In March 2014, Net-a-Porter engaged ceft and company new york to celebrate the 1 year anniversary of their beauty division. The agency worked with key clients to create, design, and produce an interactive and on-brand environment that entertained, educated, and encouraged conversations in the press and on social media channels. The agency approach was to distill a singular message and to blast that message across all media. That message was: “Net-a-Porter is going to do for beauty what it has so successfully done for fashion, turn the business of beauty on its head” by offering international access to a rigorously curated selection of brands. The 2 day invite-only event was attended by editors of Vogue (Sarah Browne), Teen Vogue (Elaine Welteroth), W Magazine (Katie Jayne Becker), Nylon (Katie Dickens), InStyle (Kahlana Barfield) and their peers, and generated over 13 million impressions in 3 days[33] just on social media alone. This accounts for only those posts tagged with #netabeauty,[34] the full impact was far more broad. In August 2014, CEO Mark Sebba stepped down. His employees produced a video that went viral as an "Epic Sendoff."[35][36]


The combined revenues of the two companies prior to the merger was about $1.4 billion and their websites received a combined 24 million unique visitors annually. The deal was announced in March 2015, and went into effect in September. The combined network reached about 180 countries. The parent company of Net-A-Porter, Richemont, received 50% of the total available shares, however their voting rights were capped at 25%, giving Yoox the ability to run the company.[37] Yoox founder Marchetti became the group’s CEO and Net-a-Porter founder Natalie Massenet left the company after the merger was completed.[38] In 2017, the company will bring all of its technology staff under a single roof with a new headquarters in London, UK.[39]

Fashion house websites[edit]

In addition to its eponymous web site, the company, through Yoox Services (formed in 2006),[40] operates the full-price online stores of fashion houses Marni (launched in 2006), Emporio Armani (2007), Diesel (2007), Stone Island (2008), C.P. Company (2008), Valentino SpA (2008), Miss Sixty (2008), Costume National (2008), Energie (2008), Emilio Pucci (2008), Dolce & Gabbana (2009), Moschino (2009), Jil Sander (2009), DSquared² (2009), Bally Shoe (2009), Roberto Cavalli (2009), Napapijri (2010), Coccinelle (2010), Giuseppe Zanotti Design (2010), Alberta Ferretti (2010), Zeis House (2010), Maison Martin Margiela (2010), Ermenegildo Zegna (2010), Y-3 (2011), Brunello Cucinelli and Dirk Bikkembergs (2011), all of which are referred to as "powered by Yoox".[3][41][42][43]

A Net-a-Porter branded taxi in London.


There are 7 "logistic centres" in Italy, UK, USA, China, Hong Kong, Japan.[44] “Each item is tagged with a radio frequency identification (RFID) tag, and is tracked to its exact location using a barcode detector”.[45] International warehouses, that serve as hubs, exist in New Jersey and Tokyo.[46] Yoox maintains "20 studios to make pictures [of the merchandise] with 25 photographers" in Italy and the US.[47]

Corporate structure[edit]

Backed by venture capital firm Balderton Capital,[48] Yoox was founded as a privately held company [49] and achieved total revenues of $26m in 2004. By the end of 2005 it had reached $70m.[50] In 2008, it reported sales of $138m, "a 48% increase from 2007".[51] 75% of Yoox were owned by private equity firms Capital Kiwi (Italy), 360 Capital Partner (Net Partners, Italy) and Balderton Capital (then the European offshoot of Benchmark Capital - now independent), founder Federico Marchetti owned 9% and 16% were owned by senior managers. Yoox went public at the Milan Stock Exchange on December 3, 2009, generated 95m in revenues from the IPO and was valued at €217m that day.[52]

The stock subsequently also joined the FTSE Italia Mid Cap index27 and, since 23 December 2013, it has been included in the FTSE MIB - the main index of Borsa Italiana comprising the top 40 Italian companies by market capitalisation and liquidity. The Group’s shares are listed on the ordinary segment of the Mercato Telematico Azionario (MTA), the Italian screen-based trading system organised and managed by Borsa Italiana, following the decision of the Company’s Board of Directors to request withdrawal from the STAR segment on 30 July 2015. This decision was prompted by the merger between Yoox Group and the Net-A-Porter Group, the Group’s high stock market capitalisation, as well as the inclusion of the stock in the FTSE MIB from 2013. ][53][54] Following the effectiveness of the merger on 5 October 2015, the newly issued shares of Yoox Net-A-Porter Group – resulting from the transaction itself, as well as the ordinary shares already outstanding at that date, were admitted to listing on the MTA with the new ticker “YNAP” and were included in the FTSE MIB index.[55][56]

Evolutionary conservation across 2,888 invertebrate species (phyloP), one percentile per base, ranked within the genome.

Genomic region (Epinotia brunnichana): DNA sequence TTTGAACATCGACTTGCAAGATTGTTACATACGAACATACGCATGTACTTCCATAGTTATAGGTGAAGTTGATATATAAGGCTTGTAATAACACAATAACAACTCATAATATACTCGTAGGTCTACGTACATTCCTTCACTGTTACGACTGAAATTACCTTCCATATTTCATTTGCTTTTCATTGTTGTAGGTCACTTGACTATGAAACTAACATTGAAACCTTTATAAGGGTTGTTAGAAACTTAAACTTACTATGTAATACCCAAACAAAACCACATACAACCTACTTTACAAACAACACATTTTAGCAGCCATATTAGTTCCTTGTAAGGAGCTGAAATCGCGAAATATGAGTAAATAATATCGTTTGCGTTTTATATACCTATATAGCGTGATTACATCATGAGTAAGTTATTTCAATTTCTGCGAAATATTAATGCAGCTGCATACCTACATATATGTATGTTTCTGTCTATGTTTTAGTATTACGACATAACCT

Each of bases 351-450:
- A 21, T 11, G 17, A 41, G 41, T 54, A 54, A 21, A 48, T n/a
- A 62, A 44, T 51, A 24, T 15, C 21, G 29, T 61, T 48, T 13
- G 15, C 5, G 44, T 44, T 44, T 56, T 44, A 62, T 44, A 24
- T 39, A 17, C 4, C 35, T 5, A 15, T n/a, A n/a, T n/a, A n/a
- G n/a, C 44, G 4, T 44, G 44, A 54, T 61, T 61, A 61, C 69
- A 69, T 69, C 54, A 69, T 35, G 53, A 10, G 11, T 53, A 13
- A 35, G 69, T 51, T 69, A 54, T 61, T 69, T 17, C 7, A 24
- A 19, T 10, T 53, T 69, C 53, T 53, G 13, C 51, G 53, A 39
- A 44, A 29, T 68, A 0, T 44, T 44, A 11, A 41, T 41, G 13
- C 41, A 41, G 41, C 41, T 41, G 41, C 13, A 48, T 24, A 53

From its beginnings in 2000, the Yoox internet platform was powered by Hewlett-Packard.[7] In 2007, the web site had "three million visitors per month" and "more than one million items [were] delivered worldwide".[57] In 2008, over 1.7 million products were shipped to 53 countries by the group.[58] Yoox’s CEO and founder is Federico Marchetti,[59] the head of marketing and sales is Massimiliano Benedetti.[60] Marchetti, who had worked for "Bain & Co. as a strategic consultant, Lehman Brothers as an expert in luxury goods and as a banker in mergers and acquisitions"[61] studied economics at Bocconi University in Milan [62] and holds an MBA from Columbia Business School.[63]

The company's US subsidiary, Yoox Corp, is a Delaware corporation with offices in TriBeCa, New York and logistic centres in New Jersey.[64] For the U.S. market, Yoox partnered with Port Logistics Group (PLG) of Houston for supply chain management, such as merchandise returns, re-packaging and shipping within the United States. The partnership also allowed for "a direct relationship with U.S. designers and U.S. branches of European designers".[65]

In spring 2009, Yoox Group announced its plans for an initial public offering at the end of 2009.[43][51][66] This initial public offering (IPO) was realised at the end of November 2009, being priced at the top of the range of its valuation, and the deal being coordinated by Goldman Sachs and the Milan based investment bank Mediobanca [67]

Yoox.com was listed among Time magazine’s list of '50 Coolest Websites 2004' in the Lifestyle and Culture category.[68]

See also[edit]


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  4. ^ Bargain hunting easy in cyber boutiques cnn.com. 01-04-2005
  5. ^ The Fundamental Language Of The Digital Age: YOOX.COM boramag.com. 06-02-2008.
  6. ^ a b The International Business Awards: Yoox SpA Stevie Awards. Retrieved: 07-23-2011
  7. ^ a b HP Technology Helps Business Growth for YOOX zdnet.com. Retrieved: 07-23-2011
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  22. ^ Chevalier, Michel (2012). Luxury Brand Management. Singapore: John Wiley & Sons. ISBN 978-1-118-17176-9. 
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  35. ^ VIRAL VIDEO: Epic sendoff for beloved boss ABC
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  39. ^ Rogers, Sam. "YOOX Net-A-Porter Unveils Plans For New Technology Hub".